The city of Providence’s pension fund, which is among the most underfunded in the country, just got one step closer to approving $515 million in pension obligation bonds. A majority of voters cast ballots in favor of the mayor’s proposal to issue $515 million in bonds in a non-binding referendum. While the results do not give Mayor Jorge Elorza the authority to issue the bonds, they do help build his case to the state, whose approval he needs to issue the bonds.
Pension obligation bonds are essentially loans that the pension takes out with a fixed interest rate. The hope is that investment returns exceed the interest rate on the bonds, thus allowing the pension fund to increase its funded ratio. However, a recession or investment downturn could lead to the pension losing money on the bonds. Such was the case in Puerto Rico when it issued pension obligation bonds in 2008. While a total collapse like what occurred in Puerto Rico is unlikely to happen in Providence, according to experts,
Public pensions have more than doubled their borrowing this past year, according to S&P Global. In 2020, the S&P rated $3 billion in public pension bond issuances. In contrast, the S&P rated $6.3 billion in public pension bond issuances between January 1 and September 15, 2021. However, as interest rates begin to rise again, bond issuances will likely decrease again.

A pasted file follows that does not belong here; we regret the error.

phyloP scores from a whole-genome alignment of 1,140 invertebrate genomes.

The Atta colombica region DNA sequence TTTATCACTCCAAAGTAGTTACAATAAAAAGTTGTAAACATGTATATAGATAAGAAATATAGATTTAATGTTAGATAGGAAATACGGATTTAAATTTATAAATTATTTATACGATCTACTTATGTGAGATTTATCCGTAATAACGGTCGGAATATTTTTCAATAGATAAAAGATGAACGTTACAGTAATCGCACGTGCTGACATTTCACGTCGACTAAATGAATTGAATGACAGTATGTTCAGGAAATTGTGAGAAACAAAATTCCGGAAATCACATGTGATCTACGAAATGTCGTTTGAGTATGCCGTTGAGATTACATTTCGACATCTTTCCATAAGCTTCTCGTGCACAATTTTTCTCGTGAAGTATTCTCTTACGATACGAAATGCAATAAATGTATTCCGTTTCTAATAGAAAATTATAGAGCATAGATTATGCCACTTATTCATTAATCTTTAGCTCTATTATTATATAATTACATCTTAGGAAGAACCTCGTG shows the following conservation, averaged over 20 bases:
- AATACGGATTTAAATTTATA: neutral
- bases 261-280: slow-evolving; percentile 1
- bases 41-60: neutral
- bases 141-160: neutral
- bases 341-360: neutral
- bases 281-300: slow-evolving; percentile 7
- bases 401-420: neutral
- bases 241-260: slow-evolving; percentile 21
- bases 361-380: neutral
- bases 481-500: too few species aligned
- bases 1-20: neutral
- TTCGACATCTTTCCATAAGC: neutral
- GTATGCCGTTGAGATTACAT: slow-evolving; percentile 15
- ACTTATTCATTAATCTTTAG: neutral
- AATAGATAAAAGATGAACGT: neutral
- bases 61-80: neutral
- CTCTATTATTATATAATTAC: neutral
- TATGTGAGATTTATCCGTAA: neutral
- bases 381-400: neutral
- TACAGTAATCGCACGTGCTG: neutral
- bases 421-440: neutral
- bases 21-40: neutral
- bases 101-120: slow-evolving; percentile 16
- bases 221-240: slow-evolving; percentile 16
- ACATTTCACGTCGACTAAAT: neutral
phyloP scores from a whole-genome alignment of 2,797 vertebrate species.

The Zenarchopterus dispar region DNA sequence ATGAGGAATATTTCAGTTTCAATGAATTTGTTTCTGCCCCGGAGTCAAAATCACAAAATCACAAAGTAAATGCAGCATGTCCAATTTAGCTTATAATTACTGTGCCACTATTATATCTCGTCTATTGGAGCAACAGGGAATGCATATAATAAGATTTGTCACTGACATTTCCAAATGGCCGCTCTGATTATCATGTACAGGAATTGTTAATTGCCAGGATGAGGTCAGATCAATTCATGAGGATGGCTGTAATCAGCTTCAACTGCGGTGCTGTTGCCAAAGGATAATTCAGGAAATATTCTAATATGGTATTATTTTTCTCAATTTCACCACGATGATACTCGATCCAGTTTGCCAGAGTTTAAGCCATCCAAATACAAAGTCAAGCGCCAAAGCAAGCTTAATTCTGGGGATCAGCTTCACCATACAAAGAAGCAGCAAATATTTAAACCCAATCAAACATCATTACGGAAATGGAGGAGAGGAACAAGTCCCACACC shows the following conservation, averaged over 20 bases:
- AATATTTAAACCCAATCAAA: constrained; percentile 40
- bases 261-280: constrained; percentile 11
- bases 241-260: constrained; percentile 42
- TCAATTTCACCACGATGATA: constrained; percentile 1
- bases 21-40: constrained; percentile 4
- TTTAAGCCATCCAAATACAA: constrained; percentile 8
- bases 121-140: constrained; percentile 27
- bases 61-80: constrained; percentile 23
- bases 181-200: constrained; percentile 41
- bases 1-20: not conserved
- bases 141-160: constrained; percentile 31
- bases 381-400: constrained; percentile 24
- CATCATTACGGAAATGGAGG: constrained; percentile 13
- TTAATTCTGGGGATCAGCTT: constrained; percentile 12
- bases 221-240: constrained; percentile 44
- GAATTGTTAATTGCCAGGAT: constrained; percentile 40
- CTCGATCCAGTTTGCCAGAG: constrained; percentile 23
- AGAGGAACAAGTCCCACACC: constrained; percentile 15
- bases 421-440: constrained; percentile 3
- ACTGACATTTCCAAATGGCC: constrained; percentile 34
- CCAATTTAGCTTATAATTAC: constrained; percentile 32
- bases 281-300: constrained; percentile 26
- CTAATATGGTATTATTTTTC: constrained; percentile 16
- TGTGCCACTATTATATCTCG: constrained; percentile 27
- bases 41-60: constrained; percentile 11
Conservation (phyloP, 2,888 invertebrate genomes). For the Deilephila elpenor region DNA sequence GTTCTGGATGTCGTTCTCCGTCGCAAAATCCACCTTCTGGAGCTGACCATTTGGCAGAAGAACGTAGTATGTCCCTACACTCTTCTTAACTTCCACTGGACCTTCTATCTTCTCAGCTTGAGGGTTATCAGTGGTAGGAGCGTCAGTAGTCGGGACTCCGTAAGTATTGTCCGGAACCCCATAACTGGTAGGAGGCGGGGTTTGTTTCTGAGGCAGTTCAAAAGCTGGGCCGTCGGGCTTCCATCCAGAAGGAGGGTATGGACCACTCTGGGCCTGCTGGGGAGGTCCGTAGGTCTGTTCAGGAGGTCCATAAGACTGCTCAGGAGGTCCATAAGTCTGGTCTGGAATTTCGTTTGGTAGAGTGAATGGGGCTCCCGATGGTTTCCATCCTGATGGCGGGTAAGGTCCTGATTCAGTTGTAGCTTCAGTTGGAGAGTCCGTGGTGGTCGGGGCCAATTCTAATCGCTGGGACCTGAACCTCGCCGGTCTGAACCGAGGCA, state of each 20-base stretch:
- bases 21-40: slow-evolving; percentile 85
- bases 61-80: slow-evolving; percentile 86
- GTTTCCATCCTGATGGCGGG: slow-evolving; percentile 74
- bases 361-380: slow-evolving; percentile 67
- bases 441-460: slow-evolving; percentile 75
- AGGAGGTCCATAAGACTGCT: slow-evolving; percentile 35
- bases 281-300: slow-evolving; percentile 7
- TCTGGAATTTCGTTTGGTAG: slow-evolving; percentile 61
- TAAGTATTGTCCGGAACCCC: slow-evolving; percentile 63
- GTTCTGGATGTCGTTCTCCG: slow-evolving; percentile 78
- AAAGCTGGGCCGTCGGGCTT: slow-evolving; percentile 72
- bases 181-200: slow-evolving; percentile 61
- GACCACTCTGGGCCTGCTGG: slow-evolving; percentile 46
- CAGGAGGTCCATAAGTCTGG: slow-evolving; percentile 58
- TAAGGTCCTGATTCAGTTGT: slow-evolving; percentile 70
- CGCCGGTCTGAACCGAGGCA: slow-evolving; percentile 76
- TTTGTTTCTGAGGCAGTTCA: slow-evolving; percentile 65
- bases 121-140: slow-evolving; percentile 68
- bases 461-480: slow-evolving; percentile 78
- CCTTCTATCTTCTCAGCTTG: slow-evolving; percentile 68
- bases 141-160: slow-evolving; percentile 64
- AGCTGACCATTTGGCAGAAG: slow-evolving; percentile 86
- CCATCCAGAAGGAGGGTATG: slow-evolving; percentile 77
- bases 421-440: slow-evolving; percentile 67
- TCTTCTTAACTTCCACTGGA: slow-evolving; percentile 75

S&P Global Inc. should “carefully consider” a proposed tweak to how it assesses the creditworthiness of bonds owned by insurance companies, the Justice Department said, warning that such a change “could raise significant concerns” under U.S. antitrust law.
The Justice Department’s antitrust division said in a letter dated last Friday that a proposed methodology change by S&P — the world’s largest credit ratings company — could raise barriers for its rivals. The changes could end up hurting the credit grades of insurance companies that invest in bonds that aren’t rated by S&P.
The firm should “carefully consider whether penalizing insurers that purchase securities rated by S&P’s competitors has the potential to raise barriers to entry and expansion by competitors, insulate S&P from competition, or otherwise suppress competition from rival rating agencies,” said antitrust chief Jonathan Kanter in the letter. “Such actions could raise significant concerns that the Sherman Act has been — or will be — violated and warrant additional scrutiny.”